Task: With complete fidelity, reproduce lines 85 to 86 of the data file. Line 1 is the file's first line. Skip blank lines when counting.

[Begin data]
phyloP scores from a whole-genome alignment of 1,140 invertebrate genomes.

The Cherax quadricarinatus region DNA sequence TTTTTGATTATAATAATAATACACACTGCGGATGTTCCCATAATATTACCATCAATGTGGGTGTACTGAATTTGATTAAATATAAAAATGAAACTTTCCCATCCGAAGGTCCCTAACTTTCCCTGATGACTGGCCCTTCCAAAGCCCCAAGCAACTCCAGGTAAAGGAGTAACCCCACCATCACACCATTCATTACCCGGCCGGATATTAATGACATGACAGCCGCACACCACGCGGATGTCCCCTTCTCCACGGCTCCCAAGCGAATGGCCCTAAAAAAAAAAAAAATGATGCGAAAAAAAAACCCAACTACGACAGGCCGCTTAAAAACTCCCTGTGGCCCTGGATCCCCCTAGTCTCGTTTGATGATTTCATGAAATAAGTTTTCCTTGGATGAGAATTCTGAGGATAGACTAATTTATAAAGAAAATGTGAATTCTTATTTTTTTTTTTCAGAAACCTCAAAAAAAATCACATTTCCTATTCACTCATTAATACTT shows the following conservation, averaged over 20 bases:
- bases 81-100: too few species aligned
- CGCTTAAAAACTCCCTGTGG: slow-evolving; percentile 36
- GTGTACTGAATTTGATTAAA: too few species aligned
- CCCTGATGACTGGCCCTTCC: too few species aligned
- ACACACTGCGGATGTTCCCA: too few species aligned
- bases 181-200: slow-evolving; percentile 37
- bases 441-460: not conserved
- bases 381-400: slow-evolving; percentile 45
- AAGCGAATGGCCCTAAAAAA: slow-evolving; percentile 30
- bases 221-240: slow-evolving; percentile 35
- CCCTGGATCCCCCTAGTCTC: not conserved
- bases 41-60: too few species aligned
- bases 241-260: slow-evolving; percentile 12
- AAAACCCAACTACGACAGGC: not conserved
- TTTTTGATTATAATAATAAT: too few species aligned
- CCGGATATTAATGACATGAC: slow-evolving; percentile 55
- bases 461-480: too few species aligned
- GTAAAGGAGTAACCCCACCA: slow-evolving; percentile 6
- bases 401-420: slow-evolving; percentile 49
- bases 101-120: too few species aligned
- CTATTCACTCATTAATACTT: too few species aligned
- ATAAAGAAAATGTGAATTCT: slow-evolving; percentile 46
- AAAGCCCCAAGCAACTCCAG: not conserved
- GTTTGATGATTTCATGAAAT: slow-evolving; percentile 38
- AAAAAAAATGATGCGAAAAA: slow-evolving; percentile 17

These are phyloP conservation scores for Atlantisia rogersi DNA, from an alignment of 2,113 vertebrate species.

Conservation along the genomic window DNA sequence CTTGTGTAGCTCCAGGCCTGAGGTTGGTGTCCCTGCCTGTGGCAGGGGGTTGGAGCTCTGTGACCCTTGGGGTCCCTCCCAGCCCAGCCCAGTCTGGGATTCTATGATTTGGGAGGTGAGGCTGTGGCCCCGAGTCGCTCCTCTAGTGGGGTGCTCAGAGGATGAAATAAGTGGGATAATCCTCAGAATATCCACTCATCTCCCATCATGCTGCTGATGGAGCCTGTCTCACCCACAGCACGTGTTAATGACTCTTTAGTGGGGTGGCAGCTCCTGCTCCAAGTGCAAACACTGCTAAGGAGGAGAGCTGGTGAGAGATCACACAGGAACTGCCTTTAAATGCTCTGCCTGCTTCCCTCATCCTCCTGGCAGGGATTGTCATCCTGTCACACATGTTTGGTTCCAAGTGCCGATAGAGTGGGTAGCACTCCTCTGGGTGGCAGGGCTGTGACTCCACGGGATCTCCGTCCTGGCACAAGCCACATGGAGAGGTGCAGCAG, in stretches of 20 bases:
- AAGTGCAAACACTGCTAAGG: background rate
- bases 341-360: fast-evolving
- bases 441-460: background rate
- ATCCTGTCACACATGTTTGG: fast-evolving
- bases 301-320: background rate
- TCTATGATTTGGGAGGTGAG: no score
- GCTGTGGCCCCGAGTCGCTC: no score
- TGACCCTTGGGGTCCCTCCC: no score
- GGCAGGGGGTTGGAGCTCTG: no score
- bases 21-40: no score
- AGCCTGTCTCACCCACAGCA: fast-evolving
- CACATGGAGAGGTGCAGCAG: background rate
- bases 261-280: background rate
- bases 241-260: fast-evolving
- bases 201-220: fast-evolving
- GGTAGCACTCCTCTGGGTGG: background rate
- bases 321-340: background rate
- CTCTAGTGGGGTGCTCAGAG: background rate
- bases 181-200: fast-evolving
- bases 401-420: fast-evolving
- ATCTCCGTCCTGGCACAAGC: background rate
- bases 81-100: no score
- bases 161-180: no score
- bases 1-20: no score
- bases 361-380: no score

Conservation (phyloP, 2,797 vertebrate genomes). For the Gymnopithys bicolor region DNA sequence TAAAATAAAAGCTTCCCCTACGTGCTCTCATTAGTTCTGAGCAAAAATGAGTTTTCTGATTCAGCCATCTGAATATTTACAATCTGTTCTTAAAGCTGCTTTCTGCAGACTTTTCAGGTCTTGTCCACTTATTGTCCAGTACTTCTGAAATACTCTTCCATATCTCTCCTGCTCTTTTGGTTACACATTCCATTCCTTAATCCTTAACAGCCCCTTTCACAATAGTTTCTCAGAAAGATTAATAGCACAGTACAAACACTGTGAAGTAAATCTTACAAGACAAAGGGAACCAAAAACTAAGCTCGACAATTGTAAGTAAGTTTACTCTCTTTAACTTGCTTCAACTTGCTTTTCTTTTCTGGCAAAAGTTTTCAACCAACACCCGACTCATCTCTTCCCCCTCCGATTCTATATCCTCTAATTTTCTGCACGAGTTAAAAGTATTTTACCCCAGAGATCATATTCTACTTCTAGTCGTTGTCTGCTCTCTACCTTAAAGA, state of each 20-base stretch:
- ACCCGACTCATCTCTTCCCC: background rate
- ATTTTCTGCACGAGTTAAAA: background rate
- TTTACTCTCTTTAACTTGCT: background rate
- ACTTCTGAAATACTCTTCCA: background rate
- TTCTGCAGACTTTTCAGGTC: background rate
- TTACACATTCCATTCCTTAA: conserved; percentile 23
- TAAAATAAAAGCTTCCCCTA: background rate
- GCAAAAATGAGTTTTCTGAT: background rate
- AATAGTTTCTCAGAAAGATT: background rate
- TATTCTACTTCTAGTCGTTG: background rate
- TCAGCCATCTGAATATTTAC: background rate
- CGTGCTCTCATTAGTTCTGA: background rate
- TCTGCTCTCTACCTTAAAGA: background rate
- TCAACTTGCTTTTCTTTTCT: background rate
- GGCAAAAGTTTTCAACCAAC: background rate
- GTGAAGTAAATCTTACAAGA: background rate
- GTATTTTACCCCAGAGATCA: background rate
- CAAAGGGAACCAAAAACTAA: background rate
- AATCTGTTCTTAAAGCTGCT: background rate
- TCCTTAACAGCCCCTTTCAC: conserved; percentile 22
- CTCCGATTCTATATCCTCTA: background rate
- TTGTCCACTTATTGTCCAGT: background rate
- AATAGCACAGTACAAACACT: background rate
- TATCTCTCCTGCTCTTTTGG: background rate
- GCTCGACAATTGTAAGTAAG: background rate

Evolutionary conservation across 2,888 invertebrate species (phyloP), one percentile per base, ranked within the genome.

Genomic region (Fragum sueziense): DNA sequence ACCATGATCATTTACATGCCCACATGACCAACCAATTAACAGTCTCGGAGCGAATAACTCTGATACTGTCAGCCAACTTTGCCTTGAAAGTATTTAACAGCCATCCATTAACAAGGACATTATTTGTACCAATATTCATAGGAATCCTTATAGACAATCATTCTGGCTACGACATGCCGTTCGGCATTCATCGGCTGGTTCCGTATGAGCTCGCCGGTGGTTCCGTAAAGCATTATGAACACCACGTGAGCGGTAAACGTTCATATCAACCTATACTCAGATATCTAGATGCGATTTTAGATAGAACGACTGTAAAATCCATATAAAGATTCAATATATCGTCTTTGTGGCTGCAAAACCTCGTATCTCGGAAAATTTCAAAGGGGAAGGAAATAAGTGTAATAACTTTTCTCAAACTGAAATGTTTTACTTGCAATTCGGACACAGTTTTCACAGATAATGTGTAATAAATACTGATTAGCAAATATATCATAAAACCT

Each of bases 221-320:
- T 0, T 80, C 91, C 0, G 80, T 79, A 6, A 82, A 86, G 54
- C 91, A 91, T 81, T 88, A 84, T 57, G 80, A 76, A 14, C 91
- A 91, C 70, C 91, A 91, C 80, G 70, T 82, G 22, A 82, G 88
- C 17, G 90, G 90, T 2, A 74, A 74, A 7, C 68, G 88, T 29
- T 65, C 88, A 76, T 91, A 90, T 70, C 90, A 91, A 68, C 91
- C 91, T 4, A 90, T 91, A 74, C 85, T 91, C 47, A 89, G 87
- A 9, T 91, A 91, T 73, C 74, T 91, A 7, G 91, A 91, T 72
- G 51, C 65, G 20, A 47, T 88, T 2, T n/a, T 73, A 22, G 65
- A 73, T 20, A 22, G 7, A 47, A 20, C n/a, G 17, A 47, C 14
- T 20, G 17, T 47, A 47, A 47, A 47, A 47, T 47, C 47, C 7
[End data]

- C 91, A 91, T 81, T 88, A 84, T 57, G 80, A 76, A 14, C 91
- A 91, C 70, C 91, A 91, C 80, G 70, T 82, G 22, A 82, G 88